June 4, 2014
A new team of MEPs was elected in the May 2014 European Parliament elections. Across 28 countries, 751 people were elected, but those are not the only statistics: a record number of euro skeptics got elected, some MEPs are already so solidified in Brussels that they have no idea about the national reality (anymore), and there are those who are new to the European legislature – they can easily get lost in such a supranational organization and certainly will not bring added value.
Let’s be pragmatic! This is the Parliament that we have chosen for the next five years. Rather than criticize those who have only had the MEP “label” for a few days, it is better to help them. As recently stated by the media, the European Parliament is the world’s second largest democratically elected legislative body, after the Indian one (interesting association!).
Yes, the European Parliament is a force. We hope that this will prove to be true in the following days as the next president of the European Commission is confirmed in a democratic and transparent manner, but the battle is complex for the elected ones. The MEP should be aware that he/she is not only the representative for a political party from an EU member state, but for the all EU member states and the European Union in general as well. I agree with you, he/she is elected via a national list, which is “realpolitik”, as they say. But here comes the “European ballet” of the elected, they should have one foot in the “electoral pool” (from where they got the vote), and the other one in the “European public space”. Crucially, however, is that the messages you send are consistent, with no obvious contradiction between national and European angles. This sounds easy, but it is the key of the European construction. This is what the European commissioners are trying to do for years: to represent the EU “without privileging their country of origin”.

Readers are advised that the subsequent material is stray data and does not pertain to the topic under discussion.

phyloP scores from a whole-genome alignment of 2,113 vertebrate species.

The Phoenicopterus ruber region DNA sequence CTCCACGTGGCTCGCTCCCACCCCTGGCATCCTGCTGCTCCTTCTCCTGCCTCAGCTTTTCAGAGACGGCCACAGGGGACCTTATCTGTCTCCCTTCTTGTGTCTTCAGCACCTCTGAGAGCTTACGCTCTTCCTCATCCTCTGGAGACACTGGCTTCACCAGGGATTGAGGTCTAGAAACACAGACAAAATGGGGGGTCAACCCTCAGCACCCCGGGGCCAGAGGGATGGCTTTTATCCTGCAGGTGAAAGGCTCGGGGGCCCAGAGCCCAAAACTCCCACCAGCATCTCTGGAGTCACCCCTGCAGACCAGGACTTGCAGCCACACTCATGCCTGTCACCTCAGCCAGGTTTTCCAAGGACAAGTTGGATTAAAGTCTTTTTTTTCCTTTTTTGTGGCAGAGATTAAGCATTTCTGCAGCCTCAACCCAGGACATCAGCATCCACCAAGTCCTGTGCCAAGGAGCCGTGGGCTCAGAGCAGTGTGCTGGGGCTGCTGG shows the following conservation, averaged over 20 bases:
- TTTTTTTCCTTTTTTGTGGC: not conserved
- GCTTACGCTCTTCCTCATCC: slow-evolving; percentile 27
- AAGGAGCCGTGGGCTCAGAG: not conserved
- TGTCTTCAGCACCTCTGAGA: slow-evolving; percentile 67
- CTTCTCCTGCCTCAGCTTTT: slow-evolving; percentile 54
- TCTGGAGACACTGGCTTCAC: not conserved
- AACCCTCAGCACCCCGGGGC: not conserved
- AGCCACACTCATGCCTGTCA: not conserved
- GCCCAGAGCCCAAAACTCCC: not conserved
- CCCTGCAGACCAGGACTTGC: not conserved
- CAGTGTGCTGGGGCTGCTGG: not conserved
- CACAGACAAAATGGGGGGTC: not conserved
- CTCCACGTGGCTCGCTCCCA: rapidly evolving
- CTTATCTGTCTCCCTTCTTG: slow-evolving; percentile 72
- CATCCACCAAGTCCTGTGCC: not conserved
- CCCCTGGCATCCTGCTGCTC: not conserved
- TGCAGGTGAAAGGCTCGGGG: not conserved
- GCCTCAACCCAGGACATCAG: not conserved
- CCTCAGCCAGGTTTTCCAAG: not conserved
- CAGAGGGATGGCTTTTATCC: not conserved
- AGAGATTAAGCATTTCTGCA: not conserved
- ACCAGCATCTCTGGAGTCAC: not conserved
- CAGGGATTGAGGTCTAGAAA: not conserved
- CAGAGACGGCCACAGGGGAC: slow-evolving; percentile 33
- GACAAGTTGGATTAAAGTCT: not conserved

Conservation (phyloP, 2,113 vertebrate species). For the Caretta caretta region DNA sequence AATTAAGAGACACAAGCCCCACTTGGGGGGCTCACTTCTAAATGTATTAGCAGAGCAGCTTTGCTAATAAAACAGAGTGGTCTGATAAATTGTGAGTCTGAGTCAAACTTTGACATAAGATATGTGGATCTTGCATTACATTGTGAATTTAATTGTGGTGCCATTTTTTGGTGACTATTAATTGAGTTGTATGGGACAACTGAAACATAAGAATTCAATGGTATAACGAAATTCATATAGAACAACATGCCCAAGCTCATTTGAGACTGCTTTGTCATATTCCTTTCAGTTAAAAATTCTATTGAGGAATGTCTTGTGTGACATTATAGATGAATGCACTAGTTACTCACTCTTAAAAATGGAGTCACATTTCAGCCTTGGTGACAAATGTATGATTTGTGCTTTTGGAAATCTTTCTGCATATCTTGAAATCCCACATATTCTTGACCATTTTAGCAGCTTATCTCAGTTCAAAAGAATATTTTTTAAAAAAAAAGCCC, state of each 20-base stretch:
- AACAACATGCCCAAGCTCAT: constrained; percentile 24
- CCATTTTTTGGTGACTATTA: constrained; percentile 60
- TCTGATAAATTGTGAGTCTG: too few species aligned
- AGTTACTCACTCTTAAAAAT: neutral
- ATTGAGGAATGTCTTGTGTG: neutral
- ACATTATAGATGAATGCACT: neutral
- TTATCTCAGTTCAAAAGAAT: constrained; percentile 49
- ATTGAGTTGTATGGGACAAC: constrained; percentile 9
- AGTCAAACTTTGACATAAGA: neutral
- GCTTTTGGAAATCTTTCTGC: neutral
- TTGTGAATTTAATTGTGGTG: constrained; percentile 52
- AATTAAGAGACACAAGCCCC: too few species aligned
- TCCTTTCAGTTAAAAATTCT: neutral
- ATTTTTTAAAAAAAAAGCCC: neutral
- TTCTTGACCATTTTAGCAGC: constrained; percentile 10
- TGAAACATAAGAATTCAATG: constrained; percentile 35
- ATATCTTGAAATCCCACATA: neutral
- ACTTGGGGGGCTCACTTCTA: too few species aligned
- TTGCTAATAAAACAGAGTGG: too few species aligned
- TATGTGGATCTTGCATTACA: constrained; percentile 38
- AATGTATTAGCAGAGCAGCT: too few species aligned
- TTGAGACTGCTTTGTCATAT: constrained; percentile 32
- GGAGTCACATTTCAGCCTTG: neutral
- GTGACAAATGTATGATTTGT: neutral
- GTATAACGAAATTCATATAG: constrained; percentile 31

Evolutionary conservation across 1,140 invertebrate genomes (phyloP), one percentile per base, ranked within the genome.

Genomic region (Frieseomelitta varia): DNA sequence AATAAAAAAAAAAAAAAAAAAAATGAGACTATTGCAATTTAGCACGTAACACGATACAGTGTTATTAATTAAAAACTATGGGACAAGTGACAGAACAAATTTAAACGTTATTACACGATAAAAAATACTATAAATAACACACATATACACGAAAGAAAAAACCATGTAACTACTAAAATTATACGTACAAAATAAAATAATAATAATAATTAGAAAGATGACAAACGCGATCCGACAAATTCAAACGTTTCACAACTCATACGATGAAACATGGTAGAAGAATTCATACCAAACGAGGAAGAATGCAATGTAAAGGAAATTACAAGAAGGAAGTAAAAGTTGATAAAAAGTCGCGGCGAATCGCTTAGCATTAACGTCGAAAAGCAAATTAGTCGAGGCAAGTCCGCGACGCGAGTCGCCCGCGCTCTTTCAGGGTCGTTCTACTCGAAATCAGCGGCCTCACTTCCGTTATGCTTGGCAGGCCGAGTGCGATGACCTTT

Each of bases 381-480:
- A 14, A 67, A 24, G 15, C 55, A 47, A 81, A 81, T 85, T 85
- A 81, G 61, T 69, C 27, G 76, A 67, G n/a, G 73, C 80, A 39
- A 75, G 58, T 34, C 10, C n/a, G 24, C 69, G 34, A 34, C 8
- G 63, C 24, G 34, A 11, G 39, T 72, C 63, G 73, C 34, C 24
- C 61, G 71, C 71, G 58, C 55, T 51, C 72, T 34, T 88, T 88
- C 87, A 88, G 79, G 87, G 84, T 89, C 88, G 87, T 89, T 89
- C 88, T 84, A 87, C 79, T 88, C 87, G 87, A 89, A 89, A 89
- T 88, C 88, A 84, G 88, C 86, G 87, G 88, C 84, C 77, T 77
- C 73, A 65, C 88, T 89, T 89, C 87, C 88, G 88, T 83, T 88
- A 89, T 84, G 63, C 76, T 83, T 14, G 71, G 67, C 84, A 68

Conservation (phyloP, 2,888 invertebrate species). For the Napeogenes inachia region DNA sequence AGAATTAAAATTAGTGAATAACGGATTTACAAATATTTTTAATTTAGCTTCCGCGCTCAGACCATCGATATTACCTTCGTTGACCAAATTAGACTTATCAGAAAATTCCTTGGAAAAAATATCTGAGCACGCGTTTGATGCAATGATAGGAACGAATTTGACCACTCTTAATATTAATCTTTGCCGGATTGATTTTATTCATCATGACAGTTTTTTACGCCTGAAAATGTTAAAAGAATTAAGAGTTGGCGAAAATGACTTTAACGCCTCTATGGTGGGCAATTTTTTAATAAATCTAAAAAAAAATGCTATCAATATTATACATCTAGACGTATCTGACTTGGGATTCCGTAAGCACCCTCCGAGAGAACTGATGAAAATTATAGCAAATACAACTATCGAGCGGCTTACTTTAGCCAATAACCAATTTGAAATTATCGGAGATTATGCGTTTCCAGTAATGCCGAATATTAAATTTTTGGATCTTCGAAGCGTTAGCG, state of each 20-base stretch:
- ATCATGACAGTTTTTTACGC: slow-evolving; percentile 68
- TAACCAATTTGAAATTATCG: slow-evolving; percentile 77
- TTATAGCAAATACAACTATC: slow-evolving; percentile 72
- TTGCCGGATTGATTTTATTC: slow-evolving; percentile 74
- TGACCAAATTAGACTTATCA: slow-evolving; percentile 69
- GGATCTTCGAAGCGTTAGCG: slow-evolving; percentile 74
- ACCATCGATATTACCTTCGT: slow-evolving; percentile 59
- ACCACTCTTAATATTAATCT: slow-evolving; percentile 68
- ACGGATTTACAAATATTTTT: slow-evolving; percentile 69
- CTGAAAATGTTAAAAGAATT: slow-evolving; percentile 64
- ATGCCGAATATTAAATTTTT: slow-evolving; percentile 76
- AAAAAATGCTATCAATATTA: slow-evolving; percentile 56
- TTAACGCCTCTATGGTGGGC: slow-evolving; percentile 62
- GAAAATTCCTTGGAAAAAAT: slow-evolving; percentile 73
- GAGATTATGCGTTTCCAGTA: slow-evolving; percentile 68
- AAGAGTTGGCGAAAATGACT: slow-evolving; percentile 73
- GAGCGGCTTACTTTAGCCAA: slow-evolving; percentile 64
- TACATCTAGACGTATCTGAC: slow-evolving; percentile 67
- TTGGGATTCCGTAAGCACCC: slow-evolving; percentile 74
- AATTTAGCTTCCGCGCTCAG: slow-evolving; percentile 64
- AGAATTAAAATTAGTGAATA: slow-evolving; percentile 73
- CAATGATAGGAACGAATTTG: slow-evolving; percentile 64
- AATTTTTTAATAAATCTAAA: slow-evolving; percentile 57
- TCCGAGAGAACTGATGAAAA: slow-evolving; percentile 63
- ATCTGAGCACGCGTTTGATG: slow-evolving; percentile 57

An MEP needs to communicate. You cannot hide or better said: you can no longer hide. Modern technology, as agreed by the Treaty of Lisbon, makes each of MEPs more visible. After the appointments for the parliamentary committees and finalizing staff of Cabinets, which should be done in September 2014, MEPs can decide whether to take an active role or not. And the good news is that the European Union needs vision and it needs voices to speak laud.
MEPs do not try to use the template “press is not interested in our technical work in the European Parliament” endlessly. European and international press, and especially those publishing in English and German, really want to know where the EU is heading. It is therefore imperative to have a sustainable communication strategy. Sporadic appearances on national television and “press releases from Strasbourg” are a good start, but the journalists expect more: an updated web page, a weekly blog where they can understand the essence of your speeches, more communication regarding public events where you have interventions (particularly those outside the European institutions). You have the human and financial resources to manage a step forward in the direction of “Brussels communication”, expressing your ideas also in English. You cannot be quoted as expert on a certain European policy if you do not express thoughts other than in your native language.
And another thing: carefully plan the “quota of 110 guests per year” that will visit you in Brussels. It’s logical that they see you working in a plenary or committee session, but also explain openly that “Brussels” is more than just the European Parliament. Journalists, mayors or students brought to Brussels can get a better understanding of the mysteries of Brussels in a few days, including all 100,000 people that operate there, and of which 50% outside the institutions.
Always remember what was said in the campaign: “It is a big responsibility to be in the list for my party for a 5 years mandate. If you give my vote, I will try to …”
Members of the European Parliament, Europe is in your hands: good luck in your mission!